Let's deal with facts for a moment: sex is physical (male, female) and gender is social (man, woman). This is not an opinion. This is a fact. Hungerford points out that people such as the mother in this article, are collapsing sex with a gender stereotype. Even the picture here is painful to look at--what could be a more fitting stereotype of a girl (with Carmen Miranda mixed into the pose). It is a disturbing picture which speaks to a child who is attempting to be an adult--not just a woman--and more problematic and most daunting is that this child is being groomed to a womanhood that even a girl of his age would have no idea about. In short, this kid is being coached and that in and of itself is a horrible violence.

There is no 'wrong body.' That is one of the many solipsisms you and other trans trolls make repeatedly. We are born in bodies--not the right body, not the wrong body. We are born in bodies. Now that you and others have body issues, nobody is putting up for question. What Hungerford and many others are questioning is this media race to expose transsexuals to the layperson for shock value (and this media circus around trans people should be first and foremost disturbing to trans people) is how 'gender' is repeatedly misused by trans persons and this discourse of 'trans' becomes a confused space for meaning, well anything. In fact, all transgender really means is a person who has issues with their body--it can be their genitals, their breasts, their body mass, etc. Anything that goes into the subject's perception of a gendered selfhood is what is not right for the subject. So Hungerford points out this repeated and decades long abuse of the words sex and gender, their sheer confusion. In fact, it is worth considering that this increased abuse of the term gender might very well be part of the problem that trans persons have. After all many expect their bodies to signify something that they do not read in their current state. It is very possible that too much has been invested into gender for these individuals who see their body as a 'birth defect' and who attempt to radically change it to match an image in their mind. In brief, it is not that the subject has the 'wrong body', it is more that the subject is unable to live happily in her/his body. It would be more interesting to see discussions about what might drive such unhappiness as trans bodies are one of many manifestations of subjects unhappy with their bodies in the late 20th and early 21st centuries.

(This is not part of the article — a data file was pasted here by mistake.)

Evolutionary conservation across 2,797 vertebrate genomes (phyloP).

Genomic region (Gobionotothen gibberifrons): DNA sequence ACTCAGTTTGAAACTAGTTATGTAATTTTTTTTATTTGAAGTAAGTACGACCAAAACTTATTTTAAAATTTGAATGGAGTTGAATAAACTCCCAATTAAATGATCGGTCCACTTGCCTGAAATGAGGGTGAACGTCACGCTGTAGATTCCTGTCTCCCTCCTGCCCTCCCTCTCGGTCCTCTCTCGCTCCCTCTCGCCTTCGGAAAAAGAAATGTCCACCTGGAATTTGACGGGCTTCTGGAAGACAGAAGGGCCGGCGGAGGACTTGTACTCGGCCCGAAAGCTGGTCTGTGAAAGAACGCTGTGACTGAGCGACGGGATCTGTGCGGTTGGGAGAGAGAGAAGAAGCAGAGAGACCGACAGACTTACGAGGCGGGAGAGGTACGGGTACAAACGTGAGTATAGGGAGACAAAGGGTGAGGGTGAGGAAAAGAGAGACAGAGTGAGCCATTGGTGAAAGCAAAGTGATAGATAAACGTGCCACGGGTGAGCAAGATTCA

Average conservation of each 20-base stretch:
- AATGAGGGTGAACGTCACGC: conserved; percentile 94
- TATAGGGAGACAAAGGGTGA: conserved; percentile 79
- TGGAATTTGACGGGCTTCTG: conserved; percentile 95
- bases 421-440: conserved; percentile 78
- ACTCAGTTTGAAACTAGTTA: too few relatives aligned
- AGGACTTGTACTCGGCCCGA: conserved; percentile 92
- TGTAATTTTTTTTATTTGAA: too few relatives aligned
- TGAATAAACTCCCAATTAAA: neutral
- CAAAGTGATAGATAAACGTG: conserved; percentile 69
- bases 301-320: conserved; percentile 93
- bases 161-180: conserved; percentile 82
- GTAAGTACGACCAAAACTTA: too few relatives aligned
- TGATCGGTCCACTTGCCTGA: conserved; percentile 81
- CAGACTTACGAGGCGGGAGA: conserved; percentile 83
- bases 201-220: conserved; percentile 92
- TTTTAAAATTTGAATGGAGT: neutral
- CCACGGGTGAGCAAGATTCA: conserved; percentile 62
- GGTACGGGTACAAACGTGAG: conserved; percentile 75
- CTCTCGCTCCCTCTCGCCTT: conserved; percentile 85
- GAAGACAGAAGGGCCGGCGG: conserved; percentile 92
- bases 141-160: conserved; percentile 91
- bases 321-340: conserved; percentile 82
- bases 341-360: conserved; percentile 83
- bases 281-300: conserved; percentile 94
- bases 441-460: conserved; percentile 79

There are so many body problems out there today from overeating to anorexia to fitness addiction and transsexualism that I would say we ought to find out why so many subjects are unhappy with their physical forms. Also bearing significant worry for me as a reader here is what this writer implies about her own projections onto her son:

'And believe me, you wouldn’t want my child to attend family gatherings as a boy. She’d be miserable and badly behaved, the way she was in that long, sad year when I resisted her constant efforts to convince me that I’d actually got her gender all wrong. But as a girl, she’d be the life of the party. You’d be glad you decided to have kids at your wedding. When the band starting playing, you’d dance with her, and I promise you, you’d be swept off your feet.'

Badly behaved? But as a girl the life of the party and we would dance with her? Uh, I can't even begin to say how sexist and inappropriate this mother is. She sounds more like a pimp than a mother selling us on the wilds of her 'daughter'. She also writes, 'It seems like most Americans still don’t actually believe in transgender people.' This is the rub for those of you who call yourselves trans: gender is not a religion nor it is a belief system. Trans like to claim that they are special snowflakes, but so are we all. The difference is that those of us with problems own them, we work on them, and we don't try to invert our problems onto society. There is a fair amount of victim-playing in the language of transsexual identity that is also suspect. The harping on the pain, the confusion and the loss becomes a contrivance. What needs to be discussed is how individuals who are unhappy with their bodies might find greater happiness without reinforcing dangerously sexist stereotypes that set women back decades. There is no will by Hungerford or others to ' strip you of your rights.' Quite simply, stories like this evidence a serious problem of parents manipulating their children into gender roles (often because they are uncomfortable with the idea that their five year old boy is effeminate or that he might be gay) and reinforcing stereotypes that are harmful to all involved.

This is exactly what I was

This is exactly what I was talking about. On an article called "When I say my daughter is transgender, believe me", they come in to try to paint the girl as crazy and the mother as abusive. These are the same people who have gotten a trans kid kicked out of their home by outing them to their parents. Now they're here trying to convince others that there's no such thing as transgender people (they're just gays who need reparative therapy, you see), and generally trying to poison an already hostile society against us. They have already been successful in sinking a trans-inclusive non-discrimination bill in Maryland, and are working on doing the same anywhere else they can.
If you don't believe me, just ask them directly: "do you think trans women are women? Do you think trans men are men? Do you think trans women should be able to use women's bathrooms? Do you think trans men should be able to use men's bathrooms?". They will answer "no" to all and instantly display their bigotry quite clearly.
Do not believe a word they say. Just like you wouldn't believe what other hate groups say about their victims.

Definitions matter

It all depends on what the definition of "man" and "woman" are.